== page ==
“But on another significant aspect of the investigation — whether the president tried to obstruct the inquiry itself — Mr. Mueller and his investigators understood that issues of executive privilege could complicate their pursuit of a presidential interview and did not ask for written responses on that matter, according to the letter, which was sent on Friday.”
In spite of the goldurn best efforts of Kellyanne Conway to get Trump’s input for Bob Woodward, maybe Mueller will have better lucking getting some input from Trump and team. Trump lawyer Jay Sekulow offered, “it was the legal team’s policy to not discuss its communications with the special counsel’s office.”
Smoke, mirrors and Rudy
Maybe Giuliani is not on that same team: How Rudy Giuliani Turned Into Trump’s Clown.
The New Yorker’s Jeffrey Toobin offers a detailed history of the long relationship between Giuliani and Trump. Giuliani’s “combative style of politics” and his “all in for the President” according to former Trump adviser Chris Christie doesn’t always fit well with his peers:
“Giuliani’s behavior has provoked disgust among some of his former fellow-prosecutors. “He has totally sold out to Trump,” John S. Martin, a predecessor to Giuliani as U.S. Attorney who later became a federal judge, said. “He’s making arguments that don’t hold up. I always thought of Rudy as a good lawyer, and he’s not looking anything like a good lawyer today.” Preet Bharara, who served as U.S. Attorney from 2009 until 2017, when he was fired by Trump, told me, “His blatant misrepresentations on television make me sad. It’s sad because I looked up to him at one point, and this bespeaks a sort of cravenness to a particularly hyperbolic client and an unnecessary suspension of honor and truth that’s beneath him. I would not send Rudy at this point in his career into court.” Giuliani’s desire for attention and publicity has always been at odds with the buttoned-up traditions of the Southern District of New York. In 2014, some seven hundred current and former prosecutors for the Southern District met for a gala dinner to celebrate the two-hundred-and-twenty-fifth anniversary of the office. Almost every former U.S. Attorney still living gave a speech—except Giuliani, who sent a video, with the excuse that he was attending to his duties as an “ambassador” to the U.S. Ryder Cup golf team. The announcement was greeted with derisive laughter.”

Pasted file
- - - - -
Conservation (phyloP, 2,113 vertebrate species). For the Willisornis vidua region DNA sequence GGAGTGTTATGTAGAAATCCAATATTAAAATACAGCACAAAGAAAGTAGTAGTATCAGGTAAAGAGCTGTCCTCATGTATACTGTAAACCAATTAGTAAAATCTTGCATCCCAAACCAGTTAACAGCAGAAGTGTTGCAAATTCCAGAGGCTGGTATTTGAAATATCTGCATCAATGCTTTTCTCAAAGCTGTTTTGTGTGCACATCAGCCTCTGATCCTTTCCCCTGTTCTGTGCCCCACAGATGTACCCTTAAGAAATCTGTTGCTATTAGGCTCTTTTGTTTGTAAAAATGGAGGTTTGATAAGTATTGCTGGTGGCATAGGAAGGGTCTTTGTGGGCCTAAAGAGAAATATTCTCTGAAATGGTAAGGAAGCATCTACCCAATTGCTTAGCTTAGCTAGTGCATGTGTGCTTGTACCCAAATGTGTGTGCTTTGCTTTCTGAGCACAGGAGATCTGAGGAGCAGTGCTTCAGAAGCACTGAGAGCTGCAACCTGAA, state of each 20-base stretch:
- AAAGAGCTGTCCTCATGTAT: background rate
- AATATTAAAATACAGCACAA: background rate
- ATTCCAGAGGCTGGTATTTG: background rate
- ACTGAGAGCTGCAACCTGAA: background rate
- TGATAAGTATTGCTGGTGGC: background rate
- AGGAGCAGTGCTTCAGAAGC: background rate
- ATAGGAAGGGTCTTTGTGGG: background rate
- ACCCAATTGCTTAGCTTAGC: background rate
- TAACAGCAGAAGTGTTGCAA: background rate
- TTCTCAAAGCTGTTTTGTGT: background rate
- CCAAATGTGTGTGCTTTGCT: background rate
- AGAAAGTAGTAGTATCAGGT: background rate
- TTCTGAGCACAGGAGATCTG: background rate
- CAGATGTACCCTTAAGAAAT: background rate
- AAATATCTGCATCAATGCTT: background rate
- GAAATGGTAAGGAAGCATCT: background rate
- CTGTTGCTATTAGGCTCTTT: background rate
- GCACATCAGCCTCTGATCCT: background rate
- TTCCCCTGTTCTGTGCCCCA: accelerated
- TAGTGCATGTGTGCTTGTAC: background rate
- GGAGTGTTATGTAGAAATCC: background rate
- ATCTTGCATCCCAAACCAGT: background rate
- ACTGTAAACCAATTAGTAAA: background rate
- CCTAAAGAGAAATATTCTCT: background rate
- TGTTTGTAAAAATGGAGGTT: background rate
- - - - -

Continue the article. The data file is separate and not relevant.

And here’s the point:
“Giuliani, like Trump, has created the illusion of coöperation without the risks of actual coöperation. At times, it seems that he’s just going through the motions of negotiating with Mueller. “We were pretty close a few times to an agreement, but we couldn’t quite get it across the goal line,” he told me.”
The “illusion of cooperation”, something Giuliani and Kellyanne Conway share on behalf of Trump.
Meanwhile, Trump does even pretend democracy let alone cooperation – here are two recent headlines:
From the Washington Post we have, Trump Suggests Libel Laws Should Be Changed After Uproar Over Woodward Book
In reaction to Woodward’s book, Trump Tweet blasted, “Don’t know why Washington politicians don’t change libel laws?”
He then went on to say every day citizens — like us — should also be muzzled: Trump Suggests Protesting Should Be Illegal.
Following coverage of protests during the Kavanaugh hearings Trump tweeted, “I don’t know why they don’t take care of a situation like that. I think it’s embarrassing for the country to allow protesters. You don’t even know what side the protesters are on. In the old days, we used to throw them out. Today, I guess they just keep screaming.”